Wednesday, August 26, 2009

The Perfect Engine
by: Les Sellnow

Much has already been stated in this series about the special concerns involving front limb soundness in the horse since 60-65% of the animal's weight is carried in the front end. This does not mean that there are no concerns involving the back legs. Far from it. We can think of equine rear end function in terms of cars and trucks with rear wheel drive. The engine, comprised of muscles fueled by heart and lungs, provides the power, and the back legs are akin to piston-driven rear wheels.

The pressure and torque placed on the "rear wheels" varies with the discipline involved. When walking or jogging across the countryside during a trail ride, the stresses are light and easily handled by a horse with normal back leg conformation. However, if the discipline happens to be cutting or reining with the Western horse or dressage or five-gaited action with the show horse, it is an entirely different matter. Although different in nature, these four disciplines all put high demands on the horse's rear end.

It should also be remembered that, in addition to being the prime source of propulsion, the back legs also serve as the horse's brakes. Again, the stress put on those brakes varies with the discipline. It is vastly different, for example, in a reining horse than it is for one competing in dressage.

We'll take a look at how Nature has designed the rear portion of the horse's anatomy, especially the leg, in an effort to understand why the animal can do what it does. We also will take a look at some of the problems that can develop in improperly conformed legs as a result of these stresses.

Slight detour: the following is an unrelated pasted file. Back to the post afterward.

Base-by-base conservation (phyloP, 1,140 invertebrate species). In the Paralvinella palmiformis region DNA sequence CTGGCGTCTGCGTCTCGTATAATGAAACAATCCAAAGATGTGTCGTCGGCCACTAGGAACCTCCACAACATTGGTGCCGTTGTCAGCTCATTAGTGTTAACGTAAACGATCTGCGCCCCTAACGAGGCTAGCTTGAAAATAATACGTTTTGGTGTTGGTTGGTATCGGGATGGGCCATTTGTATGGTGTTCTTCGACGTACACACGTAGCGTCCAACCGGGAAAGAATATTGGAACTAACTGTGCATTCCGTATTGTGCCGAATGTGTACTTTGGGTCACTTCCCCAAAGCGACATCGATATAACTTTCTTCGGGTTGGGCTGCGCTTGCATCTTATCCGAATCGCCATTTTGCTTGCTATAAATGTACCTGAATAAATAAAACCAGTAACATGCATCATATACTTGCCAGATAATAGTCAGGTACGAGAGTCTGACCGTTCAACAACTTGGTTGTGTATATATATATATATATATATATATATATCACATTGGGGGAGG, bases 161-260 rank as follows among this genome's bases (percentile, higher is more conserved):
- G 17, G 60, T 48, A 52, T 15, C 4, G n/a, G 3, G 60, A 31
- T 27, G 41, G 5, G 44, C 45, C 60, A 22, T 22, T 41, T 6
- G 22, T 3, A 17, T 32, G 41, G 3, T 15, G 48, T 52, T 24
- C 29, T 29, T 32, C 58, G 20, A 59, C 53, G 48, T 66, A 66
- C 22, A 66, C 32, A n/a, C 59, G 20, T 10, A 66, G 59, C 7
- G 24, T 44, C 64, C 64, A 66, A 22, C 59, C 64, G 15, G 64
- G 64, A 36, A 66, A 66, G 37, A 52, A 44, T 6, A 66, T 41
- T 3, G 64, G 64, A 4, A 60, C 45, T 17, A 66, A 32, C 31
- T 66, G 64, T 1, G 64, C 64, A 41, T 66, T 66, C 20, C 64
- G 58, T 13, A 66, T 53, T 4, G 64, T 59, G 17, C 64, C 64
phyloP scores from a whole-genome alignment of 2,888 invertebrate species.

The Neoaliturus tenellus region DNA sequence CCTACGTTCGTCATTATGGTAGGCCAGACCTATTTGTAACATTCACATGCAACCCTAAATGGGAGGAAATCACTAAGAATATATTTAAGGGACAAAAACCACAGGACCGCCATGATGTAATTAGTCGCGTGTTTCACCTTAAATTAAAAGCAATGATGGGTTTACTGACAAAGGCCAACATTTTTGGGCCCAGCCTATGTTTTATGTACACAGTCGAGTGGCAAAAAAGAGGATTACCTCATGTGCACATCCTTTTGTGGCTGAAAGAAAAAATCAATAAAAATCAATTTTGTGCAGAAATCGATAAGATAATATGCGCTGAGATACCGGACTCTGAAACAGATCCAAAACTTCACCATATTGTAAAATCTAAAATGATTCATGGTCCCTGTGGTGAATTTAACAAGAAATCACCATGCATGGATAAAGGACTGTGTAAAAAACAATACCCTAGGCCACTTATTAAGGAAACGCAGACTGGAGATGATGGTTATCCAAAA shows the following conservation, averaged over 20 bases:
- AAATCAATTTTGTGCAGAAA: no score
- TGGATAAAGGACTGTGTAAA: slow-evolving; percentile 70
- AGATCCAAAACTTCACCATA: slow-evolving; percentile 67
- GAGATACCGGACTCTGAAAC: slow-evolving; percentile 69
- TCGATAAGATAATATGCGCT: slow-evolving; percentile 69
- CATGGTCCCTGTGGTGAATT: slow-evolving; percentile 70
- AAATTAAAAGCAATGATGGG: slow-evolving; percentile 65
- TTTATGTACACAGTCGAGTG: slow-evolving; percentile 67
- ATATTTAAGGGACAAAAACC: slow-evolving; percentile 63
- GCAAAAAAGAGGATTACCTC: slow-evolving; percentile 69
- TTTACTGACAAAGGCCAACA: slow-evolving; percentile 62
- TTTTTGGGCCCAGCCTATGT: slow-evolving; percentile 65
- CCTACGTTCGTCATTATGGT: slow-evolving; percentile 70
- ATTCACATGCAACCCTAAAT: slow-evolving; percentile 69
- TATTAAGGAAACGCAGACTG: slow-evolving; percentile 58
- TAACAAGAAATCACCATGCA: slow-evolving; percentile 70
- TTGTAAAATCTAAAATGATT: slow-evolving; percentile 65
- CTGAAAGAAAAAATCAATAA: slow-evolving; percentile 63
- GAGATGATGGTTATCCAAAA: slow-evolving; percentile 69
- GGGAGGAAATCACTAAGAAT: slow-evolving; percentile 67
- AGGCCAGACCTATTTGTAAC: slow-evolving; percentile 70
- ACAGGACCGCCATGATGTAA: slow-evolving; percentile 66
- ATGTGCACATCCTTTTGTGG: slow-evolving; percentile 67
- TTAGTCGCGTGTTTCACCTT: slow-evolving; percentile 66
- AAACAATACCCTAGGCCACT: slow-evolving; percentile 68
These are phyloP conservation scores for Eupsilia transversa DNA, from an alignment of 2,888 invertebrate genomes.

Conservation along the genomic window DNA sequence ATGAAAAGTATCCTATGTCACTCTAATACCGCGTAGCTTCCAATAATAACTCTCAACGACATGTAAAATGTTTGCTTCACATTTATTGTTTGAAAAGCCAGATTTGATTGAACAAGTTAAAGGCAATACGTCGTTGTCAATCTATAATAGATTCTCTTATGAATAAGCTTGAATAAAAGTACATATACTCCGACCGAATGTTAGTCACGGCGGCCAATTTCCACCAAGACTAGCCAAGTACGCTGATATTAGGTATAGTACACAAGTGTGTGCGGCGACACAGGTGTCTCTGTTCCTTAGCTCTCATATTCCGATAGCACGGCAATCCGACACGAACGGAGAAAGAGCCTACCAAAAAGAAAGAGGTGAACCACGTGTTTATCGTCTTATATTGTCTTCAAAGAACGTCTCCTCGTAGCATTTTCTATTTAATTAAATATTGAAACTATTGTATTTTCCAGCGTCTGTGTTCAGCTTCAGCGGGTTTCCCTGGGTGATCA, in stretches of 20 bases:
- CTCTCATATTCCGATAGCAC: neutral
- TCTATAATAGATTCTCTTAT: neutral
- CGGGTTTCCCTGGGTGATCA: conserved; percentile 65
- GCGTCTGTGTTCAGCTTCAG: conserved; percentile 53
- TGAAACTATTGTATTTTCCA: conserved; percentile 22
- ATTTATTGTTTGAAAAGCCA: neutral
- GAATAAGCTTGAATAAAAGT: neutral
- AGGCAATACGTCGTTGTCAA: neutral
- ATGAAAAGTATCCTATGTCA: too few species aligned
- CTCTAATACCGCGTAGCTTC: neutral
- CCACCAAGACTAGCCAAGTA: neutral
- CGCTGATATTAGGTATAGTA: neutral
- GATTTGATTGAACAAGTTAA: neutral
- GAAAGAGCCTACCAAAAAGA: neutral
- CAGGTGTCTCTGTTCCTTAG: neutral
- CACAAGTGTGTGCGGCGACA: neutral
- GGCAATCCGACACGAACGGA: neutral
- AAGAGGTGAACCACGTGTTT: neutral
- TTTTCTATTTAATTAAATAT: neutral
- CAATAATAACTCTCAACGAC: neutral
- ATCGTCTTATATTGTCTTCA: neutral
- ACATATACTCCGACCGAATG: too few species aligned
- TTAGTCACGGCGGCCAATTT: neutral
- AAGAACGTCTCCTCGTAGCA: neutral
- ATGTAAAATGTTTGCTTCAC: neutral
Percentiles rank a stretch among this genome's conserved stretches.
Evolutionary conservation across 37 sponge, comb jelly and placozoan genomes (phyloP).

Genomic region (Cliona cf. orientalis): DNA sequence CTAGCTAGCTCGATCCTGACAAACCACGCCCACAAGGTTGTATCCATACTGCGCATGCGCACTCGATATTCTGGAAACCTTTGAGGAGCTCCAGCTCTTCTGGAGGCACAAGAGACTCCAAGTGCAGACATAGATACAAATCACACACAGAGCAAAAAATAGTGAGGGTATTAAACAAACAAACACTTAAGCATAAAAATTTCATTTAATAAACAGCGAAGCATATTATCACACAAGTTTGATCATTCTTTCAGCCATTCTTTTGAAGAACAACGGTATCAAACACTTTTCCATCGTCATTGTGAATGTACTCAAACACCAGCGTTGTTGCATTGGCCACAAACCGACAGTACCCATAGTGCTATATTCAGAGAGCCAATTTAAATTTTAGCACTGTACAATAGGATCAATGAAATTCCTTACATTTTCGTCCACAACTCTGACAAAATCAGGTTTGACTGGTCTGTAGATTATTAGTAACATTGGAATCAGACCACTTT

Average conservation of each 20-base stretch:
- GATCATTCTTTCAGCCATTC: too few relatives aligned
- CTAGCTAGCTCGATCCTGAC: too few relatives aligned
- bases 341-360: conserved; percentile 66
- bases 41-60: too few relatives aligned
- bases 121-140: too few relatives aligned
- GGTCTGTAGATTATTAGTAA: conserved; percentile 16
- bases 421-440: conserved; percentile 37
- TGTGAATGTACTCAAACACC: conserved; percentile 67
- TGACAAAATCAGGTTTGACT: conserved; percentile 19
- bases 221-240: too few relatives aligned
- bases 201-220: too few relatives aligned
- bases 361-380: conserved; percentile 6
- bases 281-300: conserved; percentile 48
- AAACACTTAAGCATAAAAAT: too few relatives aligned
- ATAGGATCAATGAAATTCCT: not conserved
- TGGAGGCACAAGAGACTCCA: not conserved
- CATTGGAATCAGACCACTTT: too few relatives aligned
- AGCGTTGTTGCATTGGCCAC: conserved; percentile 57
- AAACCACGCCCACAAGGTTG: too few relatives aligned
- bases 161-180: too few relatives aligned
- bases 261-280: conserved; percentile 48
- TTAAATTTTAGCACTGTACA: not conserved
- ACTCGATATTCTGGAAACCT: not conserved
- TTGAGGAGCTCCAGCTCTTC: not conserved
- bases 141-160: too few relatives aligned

Once again, information comes from multiple sources. An excellent source on equine anatomy as it pertains to feet and legs is the fourth edition of Adams' Lameness in Horses, edited by Ted Stashak, DVM, MS, and featuring seven experts in the field as contributors.

Start at the Top

We will begin our visual dissection of the posterior portion of the horse's anatomy at the top, or spine, and work our way downward. Connecting to the spine is the ilium, the largest of three bones in the animal's pelvis. The ilium angles down and rearward, and it attaches to the femur or thigh bone. The angular shape of the pelvis determines what type of croup the horse has--flat or sloped.

The femur angles slightly forward and connects with the stifle, forming one of the more important joints in the rear leg apparatus. Connecting at the stifle joint, as we continue our journey downward or distally, is the tibia, which connects with the hock. Emerging from the distal portion of the hock is the metatarsus or rear cannon bone. This bone continues downward until it connects with the long pastern bone, which connects with the short pastern bone, which connects with the coffin bone. As with the foreleg discussion (see, there are several small bones in the lower hind limb that are important to the function of the leg. Where the cannon bone joins the long pastern bone, two small bones--the proximal sesamoids--lie on the back side of the cannon bone and act as pulleys for the flexor tendons. And where the short pastern and coffin bone join, a distal sesamoid bone, or navicular bone, acts in the same manner.

Where Does it Hurt?


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